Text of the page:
The solution to the current conflict within Islam between the fundamentalist Sunni and Shia sects would be a revolution similar to the one described above.


3.The Religious Clash Between Islam and Judeo-Christianity

Arguably the first thing that comes to mind about the fighting in the Middle East is the religious conflict between Islam and Judeo-Christianity. One could argue that this clash is inevitable as all 3 religions are monotheistic, but this is not necessarily the case. They are all closely related ‘brother’ religions and are aware that they believe in the same God: the Jewish God, the Christian Father in Heaven, and Islamic Allah are all in fact the same Being.

The real problem is that, while claiming to be monotheistic, they actually follow multiple gods. Judaism merged the universal God, who was widely popular among the ancient inhabitants of the Middle East and Africa, with the Jewish nation’s God.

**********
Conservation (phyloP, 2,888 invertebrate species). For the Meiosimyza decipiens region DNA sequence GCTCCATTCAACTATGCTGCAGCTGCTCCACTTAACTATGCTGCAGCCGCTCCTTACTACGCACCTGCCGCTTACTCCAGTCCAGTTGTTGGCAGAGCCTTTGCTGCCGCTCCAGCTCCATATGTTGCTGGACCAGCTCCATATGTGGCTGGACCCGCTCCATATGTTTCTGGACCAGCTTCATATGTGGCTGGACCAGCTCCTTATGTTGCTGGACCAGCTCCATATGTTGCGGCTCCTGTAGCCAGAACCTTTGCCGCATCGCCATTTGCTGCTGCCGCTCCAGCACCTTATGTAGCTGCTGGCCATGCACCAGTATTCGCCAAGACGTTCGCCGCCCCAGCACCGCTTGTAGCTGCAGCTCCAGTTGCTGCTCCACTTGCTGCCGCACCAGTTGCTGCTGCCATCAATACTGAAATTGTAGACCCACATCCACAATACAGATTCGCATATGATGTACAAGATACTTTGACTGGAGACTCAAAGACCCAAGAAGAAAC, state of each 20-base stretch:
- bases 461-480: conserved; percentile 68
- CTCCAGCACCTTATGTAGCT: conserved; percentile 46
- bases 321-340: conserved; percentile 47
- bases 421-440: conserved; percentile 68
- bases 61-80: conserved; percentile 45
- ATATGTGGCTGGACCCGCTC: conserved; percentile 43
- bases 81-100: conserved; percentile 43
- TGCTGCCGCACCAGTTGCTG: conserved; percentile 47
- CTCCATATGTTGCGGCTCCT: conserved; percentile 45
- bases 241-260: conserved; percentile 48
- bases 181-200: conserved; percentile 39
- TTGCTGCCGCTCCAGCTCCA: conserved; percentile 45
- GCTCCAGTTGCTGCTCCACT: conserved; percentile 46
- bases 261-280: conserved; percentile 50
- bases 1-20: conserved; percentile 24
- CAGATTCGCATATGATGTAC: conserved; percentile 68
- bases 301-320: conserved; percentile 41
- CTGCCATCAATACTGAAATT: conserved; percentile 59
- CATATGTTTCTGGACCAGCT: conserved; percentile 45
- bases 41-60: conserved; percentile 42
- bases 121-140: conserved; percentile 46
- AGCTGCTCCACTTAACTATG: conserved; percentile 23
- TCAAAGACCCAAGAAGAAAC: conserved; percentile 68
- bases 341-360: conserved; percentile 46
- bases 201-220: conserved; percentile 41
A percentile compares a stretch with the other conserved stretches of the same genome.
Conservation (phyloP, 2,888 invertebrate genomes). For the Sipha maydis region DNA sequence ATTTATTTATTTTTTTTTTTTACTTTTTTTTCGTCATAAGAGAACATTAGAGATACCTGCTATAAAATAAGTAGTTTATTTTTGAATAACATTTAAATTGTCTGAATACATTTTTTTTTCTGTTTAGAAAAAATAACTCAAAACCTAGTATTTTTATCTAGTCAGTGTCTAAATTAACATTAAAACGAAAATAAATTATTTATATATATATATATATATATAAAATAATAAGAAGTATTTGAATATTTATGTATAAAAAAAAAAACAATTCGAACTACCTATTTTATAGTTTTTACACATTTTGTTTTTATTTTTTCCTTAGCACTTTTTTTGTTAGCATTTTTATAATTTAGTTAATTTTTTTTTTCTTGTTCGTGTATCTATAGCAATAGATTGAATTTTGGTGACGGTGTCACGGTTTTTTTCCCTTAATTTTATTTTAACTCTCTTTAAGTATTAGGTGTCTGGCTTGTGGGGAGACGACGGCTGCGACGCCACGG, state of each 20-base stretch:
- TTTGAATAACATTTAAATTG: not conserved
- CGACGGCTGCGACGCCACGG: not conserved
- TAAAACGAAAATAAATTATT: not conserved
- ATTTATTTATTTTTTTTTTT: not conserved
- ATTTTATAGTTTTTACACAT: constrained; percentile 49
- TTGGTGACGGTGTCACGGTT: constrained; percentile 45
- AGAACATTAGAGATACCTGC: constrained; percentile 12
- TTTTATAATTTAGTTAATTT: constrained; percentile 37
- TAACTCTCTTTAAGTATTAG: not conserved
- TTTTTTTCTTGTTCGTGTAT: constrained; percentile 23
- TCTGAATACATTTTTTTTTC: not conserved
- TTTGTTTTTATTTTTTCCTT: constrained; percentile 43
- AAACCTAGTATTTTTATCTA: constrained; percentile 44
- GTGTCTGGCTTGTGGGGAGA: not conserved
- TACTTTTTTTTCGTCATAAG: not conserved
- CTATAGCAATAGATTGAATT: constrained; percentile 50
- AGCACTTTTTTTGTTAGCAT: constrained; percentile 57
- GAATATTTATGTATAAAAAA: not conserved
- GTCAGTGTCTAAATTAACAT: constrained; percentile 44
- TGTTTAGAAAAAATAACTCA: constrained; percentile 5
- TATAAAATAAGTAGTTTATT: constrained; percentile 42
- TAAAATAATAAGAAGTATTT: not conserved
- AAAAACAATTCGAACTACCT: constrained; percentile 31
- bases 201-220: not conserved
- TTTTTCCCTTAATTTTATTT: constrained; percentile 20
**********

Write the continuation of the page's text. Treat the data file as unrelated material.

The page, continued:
Looking at the Old Testament, a lot of the time, the deity named Yahweh identified as ‘Lord’ and the being named Elohim identified as ‘God’ opposed each other. Yahweh was a combative God of Judgment who instructed people to destroy entire foreign populations. Contrastingly, the God Elohim, a loving spirit, instructed people to do away with vengeance and to care for their neighbors. Since Christianity accepted the Old Testament as Holy Scripture, it also inherited part of Yahweh’s ideologies.

Yahweh also heavily influenced the Koran, and thus some spots indicate the right to destroy people of other religions. 9/11 and the Charlie Hebdo incident were extensions of this belief in the God of Judgment. The source of the religious conflict between these 3 religions lies in Yahweh’s combativeness and spirit of vengeance.

In this sense, all 3 religions need to innovate. Their aim should be to remove the influence of Yahweh, the God of Judgment, and to become one under the God of Love, Elohim.

Master Ryuho Okawa of Happy Science has awakened to his existence as the human incarnation of the core consciousness of the supreme God, Lord El Cantare, who had guided the creation of these 3 religions from the heavenly world. The teachings of this God of Rebirth have been slowly spreading throughout the Islamic nations, however, stopping the religious conflict between these 3 religions is a tremendous task that will take over a century to complete.